IAN Rankin’s name is synonymous with that of Detective Inspector John Rebus, the surly Fife-born copper who keeps the streets of the Capital safe by whatever means he can.
So it’s hardly surprising that his character crops up in conversation about the Royal Lyceum’s 2013/14 season opener Dark Road, which previews to audiences from tomorrow.
Co-written with the Lyceum’s artistic director Mark Thomson, who also directs, Dark Road is Rankin’s debut stage play.
‘Tense, tough and gritty’, it is billed as ‘a gripping psychological battle of wit and will’ played out between a serial killer, who has protested his innocence for 25 years, and a police chief having a crisis of conscience.
Alfred Chalmers has spent 25 years in prison for the horrific murders of four young girls in the Capital. Isobel McArthur, Scotland’s first female Chief Constable, was one of the team responsible for putting him away. But his conviction has always haunted her.
Approaching retirement, and hungry for answers, she decides to review the case and meet Chalmers in prison, unaware that her own daughter – the ambitious and promiscuous Alexandra – has struck up her own bizarre and disturbing relationship with the killer.
Lyceum favourite Maureen Beattie plays the troubled McArthur and assures she has no qualms about the Rebus connection.
“As far as I am concerned, it’s a thrill to be working with Ian Rankin. This is a man of genius, he’s at the top of his game, the most successful crime-writer in Britain, and I’m sitting there, chatting with him about art, life and the universe.
“Having him in the rehearsal room is just fantastic. He’s so supportive, such a benevolent presence, especially when you think of all the dark material he writes - and this play is very dark. But he, as a person, is not like that at all.”
She laughs, “So you can say Rebus as often as you like.”
Like Rebus, Chief Superintendant McArthur has a dark side, one Beattie believes necessary to reach such a powerful position, especially as a female.
“In the play you discover a lot about what happened to her over a 30-year journey,” she reveals. “There’s tons of stuff to play with and the fact that she is the first female boss character that Ian has created is thrilling. She definitely has a darker side.
“It’s wonderful what Ian and Mark have managed to do between them (and hopefully with my help in rehearsals), to create a multi-layered and multifaceted character. You’re never quite sure what she is going to do next - indeed, she is never quite sure either.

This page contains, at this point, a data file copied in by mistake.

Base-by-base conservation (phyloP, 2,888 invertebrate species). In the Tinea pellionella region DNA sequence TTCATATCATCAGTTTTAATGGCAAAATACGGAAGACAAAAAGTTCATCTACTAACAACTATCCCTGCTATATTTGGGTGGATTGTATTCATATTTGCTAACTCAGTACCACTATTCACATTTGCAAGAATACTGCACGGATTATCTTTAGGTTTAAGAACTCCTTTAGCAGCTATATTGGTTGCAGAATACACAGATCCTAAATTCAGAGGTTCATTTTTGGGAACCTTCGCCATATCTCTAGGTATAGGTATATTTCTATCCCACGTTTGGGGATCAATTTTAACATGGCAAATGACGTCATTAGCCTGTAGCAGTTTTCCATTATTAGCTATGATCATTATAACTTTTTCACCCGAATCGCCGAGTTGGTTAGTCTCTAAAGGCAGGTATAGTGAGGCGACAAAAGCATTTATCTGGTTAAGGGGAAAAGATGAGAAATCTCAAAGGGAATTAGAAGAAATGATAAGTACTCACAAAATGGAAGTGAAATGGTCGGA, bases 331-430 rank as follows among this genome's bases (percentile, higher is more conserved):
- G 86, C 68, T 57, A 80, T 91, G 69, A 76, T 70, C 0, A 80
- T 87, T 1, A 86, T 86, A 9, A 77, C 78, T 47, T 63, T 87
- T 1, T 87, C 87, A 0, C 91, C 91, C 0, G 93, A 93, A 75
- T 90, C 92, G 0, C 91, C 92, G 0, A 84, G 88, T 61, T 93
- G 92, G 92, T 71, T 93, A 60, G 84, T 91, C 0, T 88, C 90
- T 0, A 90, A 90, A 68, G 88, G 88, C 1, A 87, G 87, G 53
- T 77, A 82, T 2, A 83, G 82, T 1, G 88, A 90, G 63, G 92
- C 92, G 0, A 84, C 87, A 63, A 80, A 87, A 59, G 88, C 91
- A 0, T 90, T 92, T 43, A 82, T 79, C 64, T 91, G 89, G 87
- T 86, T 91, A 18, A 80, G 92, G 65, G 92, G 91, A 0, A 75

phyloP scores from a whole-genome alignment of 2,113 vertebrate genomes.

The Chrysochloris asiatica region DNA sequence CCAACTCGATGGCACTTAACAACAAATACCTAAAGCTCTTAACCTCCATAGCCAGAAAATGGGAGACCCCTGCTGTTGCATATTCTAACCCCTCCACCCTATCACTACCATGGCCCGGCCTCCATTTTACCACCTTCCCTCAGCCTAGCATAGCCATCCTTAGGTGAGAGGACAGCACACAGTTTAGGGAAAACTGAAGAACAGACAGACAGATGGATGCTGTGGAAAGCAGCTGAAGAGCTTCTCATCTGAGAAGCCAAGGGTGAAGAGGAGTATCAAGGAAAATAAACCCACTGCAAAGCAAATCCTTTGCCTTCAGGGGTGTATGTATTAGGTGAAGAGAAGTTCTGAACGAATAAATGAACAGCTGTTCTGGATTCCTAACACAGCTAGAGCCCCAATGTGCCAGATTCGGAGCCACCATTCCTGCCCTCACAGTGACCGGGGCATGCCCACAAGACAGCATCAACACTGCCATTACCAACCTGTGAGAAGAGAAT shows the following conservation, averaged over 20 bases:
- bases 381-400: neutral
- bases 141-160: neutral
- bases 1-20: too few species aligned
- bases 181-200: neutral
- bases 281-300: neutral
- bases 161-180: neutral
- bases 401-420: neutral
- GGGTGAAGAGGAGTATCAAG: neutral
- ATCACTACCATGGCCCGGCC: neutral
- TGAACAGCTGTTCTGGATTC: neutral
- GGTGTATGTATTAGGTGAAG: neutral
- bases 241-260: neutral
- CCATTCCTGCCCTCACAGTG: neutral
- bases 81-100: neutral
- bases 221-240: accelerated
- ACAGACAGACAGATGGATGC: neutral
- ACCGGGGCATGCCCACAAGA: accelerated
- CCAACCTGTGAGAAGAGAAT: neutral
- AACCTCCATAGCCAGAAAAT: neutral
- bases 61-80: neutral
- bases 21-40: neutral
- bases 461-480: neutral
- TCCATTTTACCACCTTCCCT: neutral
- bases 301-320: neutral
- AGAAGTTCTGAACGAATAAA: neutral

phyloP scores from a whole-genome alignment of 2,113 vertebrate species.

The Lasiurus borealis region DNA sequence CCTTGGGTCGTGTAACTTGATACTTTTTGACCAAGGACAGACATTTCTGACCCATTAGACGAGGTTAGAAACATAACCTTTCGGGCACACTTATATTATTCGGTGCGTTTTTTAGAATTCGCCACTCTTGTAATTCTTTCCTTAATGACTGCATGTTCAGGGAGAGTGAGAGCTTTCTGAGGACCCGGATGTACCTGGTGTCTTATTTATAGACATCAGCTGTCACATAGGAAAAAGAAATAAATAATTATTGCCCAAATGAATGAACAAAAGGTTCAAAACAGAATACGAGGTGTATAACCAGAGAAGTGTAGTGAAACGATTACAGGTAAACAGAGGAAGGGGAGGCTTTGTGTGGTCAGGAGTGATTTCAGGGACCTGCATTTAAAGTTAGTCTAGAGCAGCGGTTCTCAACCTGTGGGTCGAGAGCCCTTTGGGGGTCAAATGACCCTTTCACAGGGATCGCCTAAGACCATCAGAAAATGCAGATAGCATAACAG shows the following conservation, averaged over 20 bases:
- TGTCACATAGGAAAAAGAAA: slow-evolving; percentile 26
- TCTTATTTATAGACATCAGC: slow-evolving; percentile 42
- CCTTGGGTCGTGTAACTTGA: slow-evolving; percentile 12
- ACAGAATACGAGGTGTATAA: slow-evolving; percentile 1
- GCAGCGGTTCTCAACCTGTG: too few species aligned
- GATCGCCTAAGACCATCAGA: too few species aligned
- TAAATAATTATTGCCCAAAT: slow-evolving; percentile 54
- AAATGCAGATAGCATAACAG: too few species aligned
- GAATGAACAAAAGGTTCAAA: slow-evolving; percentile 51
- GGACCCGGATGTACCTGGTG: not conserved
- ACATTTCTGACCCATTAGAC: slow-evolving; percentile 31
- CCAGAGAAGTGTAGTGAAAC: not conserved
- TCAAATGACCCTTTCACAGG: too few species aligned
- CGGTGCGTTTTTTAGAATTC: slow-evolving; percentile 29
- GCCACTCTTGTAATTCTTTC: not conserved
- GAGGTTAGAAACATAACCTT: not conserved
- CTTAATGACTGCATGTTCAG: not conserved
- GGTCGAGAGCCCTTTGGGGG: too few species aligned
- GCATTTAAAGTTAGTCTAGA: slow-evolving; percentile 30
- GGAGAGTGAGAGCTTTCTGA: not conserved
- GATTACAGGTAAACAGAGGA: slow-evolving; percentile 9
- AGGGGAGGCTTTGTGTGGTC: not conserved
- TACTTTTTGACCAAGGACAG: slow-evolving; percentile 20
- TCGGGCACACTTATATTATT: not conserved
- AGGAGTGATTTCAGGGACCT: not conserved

“She needs that dark side to take her to where she is. She was Scotland’s first female Chief Constable, in charge of her area, but because of the restructuring of the Force there is now only one Chief Constable in Scotland and she has been demoted to Chief Superintendent. Even then, to have got to that position as a woman you have to be pretty bloody good at your job, pretty fearsome and not worried about taking no prisoners.”
The award-winning actress, known to millions as nurse Sandra Nichol in Casualty, is joined on stage by Philip Whitchurch, best known as Captain William Frederickson in the ITV drama Sharpe, as Chalmers.
Beattie is no stranger to playing powerful female coppers. As Chief Superintendent Jane Fitzwilliam she handed out the orders in The Bill from 2002 to 2003 - a role that taught her that nothing creates authority better than a well designed police uniform.
“There is something about putting that uniform on which is extraordinary - even just putting on the hat, you see people react.
“These uniforms are so brilliantly designed. They look good on everybody. It doesn’t matter if you are a wee round person or a tall skinny person with no shoulders, they really flatter. Instantly, they make you look like you mean business.”
And a good costume is vital to creating a role on stage Beattie explains. “Belle Jones, who plays a psychiatric nurse in Dark Road, and I were just discussing that, “ she recalls, “how important what you’re wearing is to an actor...
“That moment, just before you go on stage when, without thinking, you look at yourself in a full-length mirror (there’s always one either in your dressing room or just before you step onto the stage) and see who you are. It’s a fantastically supportive thing if you can look in that mirror and go, ‘Yup, there she is’.”
Decked out in serge, Beattie may well look the part, but she confesses a life on the beat is not one for which she could ever have signed up.
“I admire everyone in industries which basically serve us and, having done Casualty, admire nurses more than I can put into words. All these people quietly get on with their jobs. Of course, there are the glamorous ones, the Jane Fitzwilliams, but actually, the foot soldiers are the ones on the front line. I couldn’t be doing anything like that.”
Dark Road, Royal Lyceum, tomorrow-19 October, 7.45pm (matinees 2.30pm), £12-£27.50, 0131-248 4848